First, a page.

Build it and they might come: Center for the Performing Arts names Dunnes service award winners
Gay and Jim Dunne aim to create a better world. For decades, the Bellefonte residents have donated their time, money, and expertise toward preserving the region’s culture, architecture, and history. Their dedication to sensory beautification of the musical type earned the couple the 2018 Center for the Performing Arts Distinguished Service Award.
“Jim and Gay are most deserving of this award,” says center Director George Trudeau. The couple has supported the center since 2004, most often by funding events featuring music ensembles. “They are strong advocates for the center and the performing arts in our community,” he says.
Long before joining the Center for the Performing Arts as sponsors and prior to Gay’s stint as a member of the center’s Community Advisory Council, the now-retired dermatologists immersed themselves in beautifying their neighborhood.
The Dunnes’ acts of arts philanthropy started with the Bellefonte Historical and Cultural Association’s Sunday afternoon concert series. In 1981, Jim started to organize the events, which feature classical, bluegrass and jazz ensembles, barbershop choruses, and the occasional children’s and theatrical programs. In the mid-’80s, the Dunnes led a campaign to help fund the rebuild of a donated 1880s Steinway piano.
The couple spent years volunteering for various boards and organizations focused on the betterment of physical and intangible environments. Together and individually, they were active with local groups, including Bellefonte Borough Council, Bellefonte Area School Board, Nittany Valley Symphony, Palmer Museum of Art, and Bellefonte Garden Club. But their arts appreciation started at a young age.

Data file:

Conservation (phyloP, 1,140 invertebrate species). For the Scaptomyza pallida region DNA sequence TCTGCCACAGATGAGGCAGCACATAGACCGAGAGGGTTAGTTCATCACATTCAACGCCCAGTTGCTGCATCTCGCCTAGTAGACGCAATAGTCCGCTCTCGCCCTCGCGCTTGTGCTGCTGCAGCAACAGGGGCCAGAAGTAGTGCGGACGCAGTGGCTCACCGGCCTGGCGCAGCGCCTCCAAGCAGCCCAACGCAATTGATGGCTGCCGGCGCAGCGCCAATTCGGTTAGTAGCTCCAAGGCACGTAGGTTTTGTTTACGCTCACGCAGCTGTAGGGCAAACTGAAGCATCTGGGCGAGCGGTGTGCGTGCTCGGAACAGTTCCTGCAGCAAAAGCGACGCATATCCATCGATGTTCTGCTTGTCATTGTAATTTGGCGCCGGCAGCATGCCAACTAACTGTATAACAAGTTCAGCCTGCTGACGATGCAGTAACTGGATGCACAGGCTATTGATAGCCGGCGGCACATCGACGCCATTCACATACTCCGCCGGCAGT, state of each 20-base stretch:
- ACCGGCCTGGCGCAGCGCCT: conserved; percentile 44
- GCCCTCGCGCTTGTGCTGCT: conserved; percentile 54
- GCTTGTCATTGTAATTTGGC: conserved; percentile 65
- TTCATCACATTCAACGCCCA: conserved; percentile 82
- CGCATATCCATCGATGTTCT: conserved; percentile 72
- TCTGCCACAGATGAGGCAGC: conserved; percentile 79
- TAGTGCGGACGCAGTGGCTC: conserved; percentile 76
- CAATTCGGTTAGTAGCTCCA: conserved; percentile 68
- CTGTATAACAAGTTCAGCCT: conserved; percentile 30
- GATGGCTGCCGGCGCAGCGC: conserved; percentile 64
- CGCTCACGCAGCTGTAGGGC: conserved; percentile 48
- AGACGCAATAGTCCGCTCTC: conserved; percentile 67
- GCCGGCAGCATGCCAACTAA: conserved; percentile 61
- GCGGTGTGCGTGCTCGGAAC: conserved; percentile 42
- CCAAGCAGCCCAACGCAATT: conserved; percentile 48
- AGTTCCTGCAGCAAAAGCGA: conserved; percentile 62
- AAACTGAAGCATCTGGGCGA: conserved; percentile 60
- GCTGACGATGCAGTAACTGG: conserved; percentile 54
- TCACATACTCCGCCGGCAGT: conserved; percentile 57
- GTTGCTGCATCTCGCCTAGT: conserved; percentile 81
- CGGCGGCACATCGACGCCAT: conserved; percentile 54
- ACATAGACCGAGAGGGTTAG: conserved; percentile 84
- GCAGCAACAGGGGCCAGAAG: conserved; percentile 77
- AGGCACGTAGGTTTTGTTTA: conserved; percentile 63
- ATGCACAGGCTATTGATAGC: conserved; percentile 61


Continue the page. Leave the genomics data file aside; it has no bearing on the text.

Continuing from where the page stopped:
“We had music in our household. My father would play in barbershop quartets; my sister played the piano. I wasn’t good enough to play the trumpet, so they directed me to the French horn,” Jim recalls.
He performed in orchestras as a medical school intern and with classical music ensembles when he returned from Philadelphia to his hometown of State College. He still performs with the Nittany Valley Symphony.
Gay’s experience with music also started as a child growing up outside of Erie. Her mother was a self-taught pianist, and the inclination rubbed off. “There were popular songs. My mother had a lot of sheet music to play that sort of went around classical music (but) not the classics,” she says.
Her lessons included playing cello and piano and continued into adulthood with instruction by Phyllis Triolo and Steve Smith. She also sang with the State College Choral Society.
“That was good preparation and support for when we would perform together in chamber groups,” Gay says.
The Dunnes also fostered the community’s appreciation for visual arts, including Jim’s duties as organizer or guest curator for exhibits at Gamble Mill and Bellefonte Art Museum.
For a number of years, the Dunnes operated Adam & Art Gallery in Bellefonte, an exhibition space they modeled after the Palmer Museum. Despite attracting people from the State College area to Bellefonte, the gallery was more a labor of love, and the couple closed up shop before renting it out to Penn State master of fine arts candidates.